Zapotec site, Monte Alban, Oaxca (Photo: George Scheper)
The state of Oaxaca in Mexico, and its eponymous Spanish colonial capital city, have been important cultural crossroads from pre-Columbian times to the present day. Scholar George Scheper surveys Oaxaca’s rich cultural history, from the domestication of maize corn more than 10,000 years ago and the rise of the ancient Zapotec and Mixtec ceremonial centers to the coming of the Spanish, the arts of colonial New Spain, and Oaxaca’s emergence as a contemporary international cultural center.
9:30 to 10:45 a.m. The Pre-Columbian Cultures: Zapotec and Mixtec
The pyramids, ball courts, and enigmatic carvings of Monte Alban (600-800 A.D.), and the mosaic stonework of the palaces of Mitla were built by the Zapotecs. Subsequent re-occupation by the Mixtec has yielded the richest tomb ever excavated in North America. The Mixtec also produced the most lavishly illustrated manuscripts of any pre-Columbian people. The works narrate origin stories and tell of the lives of Mixtec kings and queens.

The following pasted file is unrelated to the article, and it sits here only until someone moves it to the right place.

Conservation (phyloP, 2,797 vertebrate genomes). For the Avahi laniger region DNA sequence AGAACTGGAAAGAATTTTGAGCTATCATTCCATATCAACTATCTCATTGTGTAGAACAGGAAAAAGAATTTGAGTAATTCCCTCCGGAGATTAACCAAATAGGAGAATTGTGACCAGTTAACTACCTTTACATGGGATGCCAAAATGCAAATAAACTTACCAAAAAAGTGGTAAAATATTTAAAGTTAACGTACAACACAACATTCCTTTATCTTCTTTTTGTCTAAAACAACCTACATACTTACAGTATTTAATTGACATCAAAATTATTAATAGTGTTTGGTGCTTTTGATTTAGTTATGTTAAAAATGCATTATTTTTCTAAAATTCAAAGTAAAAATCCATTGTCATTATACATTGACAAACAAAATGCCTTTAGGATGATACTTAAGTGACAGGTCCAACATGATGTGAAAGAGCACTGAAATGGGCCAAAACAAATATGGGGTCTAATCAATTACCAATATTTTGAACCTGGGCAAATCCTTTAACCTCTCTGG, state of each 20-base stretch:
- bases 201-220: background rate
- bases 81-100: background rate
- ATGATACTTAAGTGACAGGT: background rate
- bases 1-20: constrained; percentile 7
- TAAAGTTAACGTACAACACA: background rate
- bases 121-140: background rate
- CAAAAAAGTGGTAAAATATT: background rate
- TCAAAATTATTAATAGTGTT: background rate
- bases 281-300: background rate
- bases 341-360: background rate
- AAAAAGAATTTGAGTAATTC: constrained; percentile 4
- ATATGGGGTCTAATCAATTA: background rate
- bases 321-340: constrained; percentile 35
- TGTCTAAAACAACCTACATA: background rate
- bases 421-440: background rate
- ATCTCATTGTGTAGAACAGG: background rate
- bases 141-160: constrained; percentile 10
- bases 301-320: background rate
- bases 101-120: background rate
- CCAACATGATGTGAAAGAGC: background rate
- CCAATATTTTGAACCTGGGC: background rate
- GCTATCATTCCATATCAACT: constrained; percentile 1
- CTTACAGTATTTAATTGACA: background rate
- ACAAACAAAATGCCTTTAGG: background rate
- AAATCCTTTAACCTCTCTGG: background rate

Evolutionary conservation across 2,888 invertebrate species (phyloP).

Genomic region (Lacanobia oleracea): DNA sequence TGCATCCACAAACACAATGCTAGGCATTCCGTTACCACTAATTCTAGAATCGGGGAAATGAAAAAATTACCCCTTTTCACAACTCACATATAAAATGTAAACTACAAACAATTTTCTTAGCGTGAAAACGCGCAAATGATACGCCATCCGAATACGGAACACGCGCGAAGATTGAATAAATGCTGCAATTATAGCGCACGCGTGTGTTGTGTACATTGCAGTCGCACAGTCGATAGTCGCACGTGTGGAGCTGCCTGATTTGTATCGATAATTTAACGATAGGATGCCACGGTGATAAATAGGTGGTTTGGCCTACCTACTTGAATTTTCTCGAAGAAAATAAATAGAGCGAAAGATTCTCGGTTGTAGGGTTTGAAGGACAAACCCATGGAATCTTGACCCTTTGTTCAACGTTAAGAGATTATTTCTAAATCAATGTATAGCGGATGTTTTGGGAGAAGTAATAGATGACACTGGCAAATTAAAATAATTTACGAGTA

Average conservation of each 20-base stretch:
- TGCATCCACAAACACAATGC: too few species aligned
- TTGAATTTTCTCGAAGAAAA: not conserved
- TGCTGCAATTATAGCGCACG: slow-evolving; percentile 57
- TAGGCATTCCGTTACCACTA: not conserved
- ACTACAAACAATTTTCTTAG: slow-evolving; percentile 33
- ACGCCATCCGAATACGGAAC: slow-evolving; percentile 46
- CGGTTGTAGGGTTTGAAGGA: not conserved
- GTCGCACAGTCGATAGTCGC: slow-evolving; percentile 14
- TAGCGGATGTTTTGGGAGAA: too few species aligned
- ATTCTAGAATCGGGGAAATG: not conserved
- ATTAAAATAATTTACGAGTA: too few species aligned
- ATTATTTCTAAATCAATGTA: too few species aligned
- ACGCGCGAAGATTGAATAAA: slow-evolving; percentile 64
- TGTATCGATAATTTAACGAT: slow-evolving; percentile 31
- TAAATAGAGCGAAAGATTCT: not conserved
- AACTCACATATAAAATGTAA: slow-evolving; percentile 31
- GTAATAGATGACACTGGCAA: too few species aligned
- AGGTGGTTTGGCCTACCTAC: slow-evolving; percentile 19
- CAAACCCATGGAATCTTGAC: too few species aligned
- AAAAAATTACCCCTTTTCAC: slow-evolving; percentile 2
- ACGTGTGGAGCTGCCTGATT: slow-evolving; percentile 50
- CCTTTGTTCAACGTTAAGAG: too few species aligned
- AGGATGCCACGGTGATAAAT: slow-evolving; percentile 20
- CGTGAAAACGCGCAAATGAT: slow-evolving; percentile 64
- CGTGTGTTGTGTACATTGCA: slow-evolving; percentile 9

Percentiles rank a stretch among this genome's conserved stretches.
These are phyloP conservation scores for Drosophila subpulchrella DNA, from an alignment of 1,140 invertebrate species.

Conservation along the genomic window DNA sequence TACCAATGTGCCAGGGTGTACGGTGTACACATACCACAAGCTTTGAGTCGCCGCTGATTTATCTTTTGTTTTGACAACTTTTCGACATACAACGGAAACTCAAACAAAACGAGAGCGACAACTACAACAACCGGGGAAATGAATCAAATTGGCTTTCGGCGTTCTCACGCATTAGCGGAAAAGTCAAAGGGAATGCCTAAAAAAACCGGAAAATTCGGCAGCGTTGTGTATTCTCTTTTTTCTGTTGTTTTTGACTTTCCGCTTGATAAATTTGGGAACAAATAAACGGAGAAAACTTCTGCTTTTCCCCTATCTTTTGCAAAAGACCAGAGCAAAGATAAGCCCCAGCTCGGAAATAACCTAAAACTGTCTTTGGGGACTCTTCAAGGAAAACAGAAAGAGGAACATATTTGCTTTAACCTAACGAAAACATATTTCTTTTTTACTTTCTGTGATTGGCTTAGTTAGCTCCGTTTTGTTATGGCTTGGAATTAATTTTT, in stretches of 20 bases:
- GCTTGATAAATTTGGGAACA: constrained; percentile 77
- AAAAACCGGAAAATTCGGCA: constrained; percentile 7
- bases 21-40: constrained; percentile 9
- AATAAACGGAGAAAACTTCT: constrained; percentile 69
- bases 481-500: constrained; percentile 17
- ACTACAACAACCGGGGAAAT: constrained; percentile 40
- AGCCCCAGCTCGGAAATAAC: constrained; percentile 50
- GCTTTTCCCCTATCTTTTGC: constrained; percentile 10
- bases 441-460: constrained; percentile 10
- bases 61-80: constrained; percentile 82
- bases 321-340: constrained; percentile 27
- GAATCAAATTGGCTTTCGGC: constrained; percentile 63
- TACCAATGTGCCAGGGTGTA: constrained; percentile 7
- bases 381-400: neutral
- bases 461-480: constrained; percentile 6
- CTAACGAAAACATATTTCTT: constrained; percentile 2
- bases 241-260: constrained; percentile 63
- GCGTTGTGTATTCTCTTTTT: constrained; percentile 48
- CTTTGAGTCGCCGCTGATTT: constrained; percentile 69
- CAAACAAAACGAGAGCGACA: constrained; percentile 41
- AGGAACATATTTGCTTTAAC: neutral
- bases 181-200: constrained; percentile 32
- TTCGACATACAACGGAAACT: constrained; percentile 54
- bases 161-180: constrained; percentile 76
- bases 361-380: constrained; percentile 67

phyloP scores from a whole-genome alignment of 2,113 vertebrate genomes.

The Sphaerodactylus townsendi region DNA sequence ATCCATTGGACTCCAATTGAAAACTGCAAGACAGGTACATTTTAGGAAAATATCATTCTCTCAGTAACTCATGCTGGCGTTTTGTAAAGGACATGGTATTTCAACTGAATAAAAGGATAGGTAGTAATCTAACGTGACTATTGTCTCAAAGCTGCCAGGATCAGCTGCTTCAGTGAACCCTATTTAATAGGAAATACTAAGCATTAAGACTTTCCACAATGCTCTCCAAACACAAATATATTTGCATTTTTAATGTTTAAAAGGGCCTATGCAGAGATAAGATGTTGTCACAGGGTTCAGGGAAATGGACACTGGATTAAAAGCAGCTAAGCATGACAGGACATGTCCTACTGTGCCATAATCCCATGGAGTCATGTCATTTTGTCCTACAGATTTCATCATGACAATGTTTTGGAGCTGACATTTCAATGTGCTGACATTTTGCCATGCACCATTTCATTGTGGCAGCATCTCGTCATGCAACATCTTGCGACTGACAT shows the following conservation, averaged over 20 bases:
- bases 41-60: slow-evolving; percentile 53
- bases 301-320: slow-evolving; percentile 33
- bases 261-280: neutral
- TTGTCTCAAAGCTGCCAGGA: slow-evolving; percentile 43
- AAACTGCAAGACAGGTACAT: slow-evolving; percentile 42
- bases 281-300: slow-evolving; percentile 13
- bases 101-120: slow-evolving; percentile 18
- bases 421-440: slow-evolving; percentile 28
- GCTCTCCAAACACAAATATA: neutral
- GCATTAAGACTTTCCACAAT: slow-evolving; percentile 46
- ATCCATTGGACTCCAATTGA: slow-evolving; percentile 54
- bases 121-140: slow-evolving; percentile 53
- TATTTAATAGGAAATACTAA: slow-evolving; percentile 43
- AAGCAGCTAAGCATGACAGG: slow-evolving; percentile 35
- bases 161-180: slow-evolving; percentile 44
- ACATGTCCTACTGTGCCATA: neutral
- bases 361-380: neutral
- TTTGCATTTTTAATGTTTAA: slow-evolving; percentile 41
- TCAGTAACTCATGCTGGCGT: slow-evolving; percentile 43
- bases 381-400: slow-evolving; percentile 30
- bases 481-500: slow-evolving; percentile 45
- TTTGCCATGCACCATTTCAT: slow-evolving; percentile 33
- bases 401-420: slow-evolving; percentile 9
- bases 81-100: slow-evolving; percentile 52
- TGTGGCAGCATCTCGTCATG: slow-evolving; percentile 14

11 a.m. to 12:15 p.m. Oaxaca: Spanish Colonial Capital and Contemporary Arts Center
Now a World Heritage site, the city of Oaxaca and its hinterland are home to an array of Spanish colonial churches and civic mansions, making it one of the best-preserved capitals of New Spain. Oaxaca today is experiencing an important indigenous cultural revival. Its contemporary art scene extends from the fine arts to vibrant folk and graphic art.
Scheper, senior lecturer in advanced academic programs, Johns Hopkins University, has directed National Endowment for the Humanities Summer Institutes in Oaxaca.
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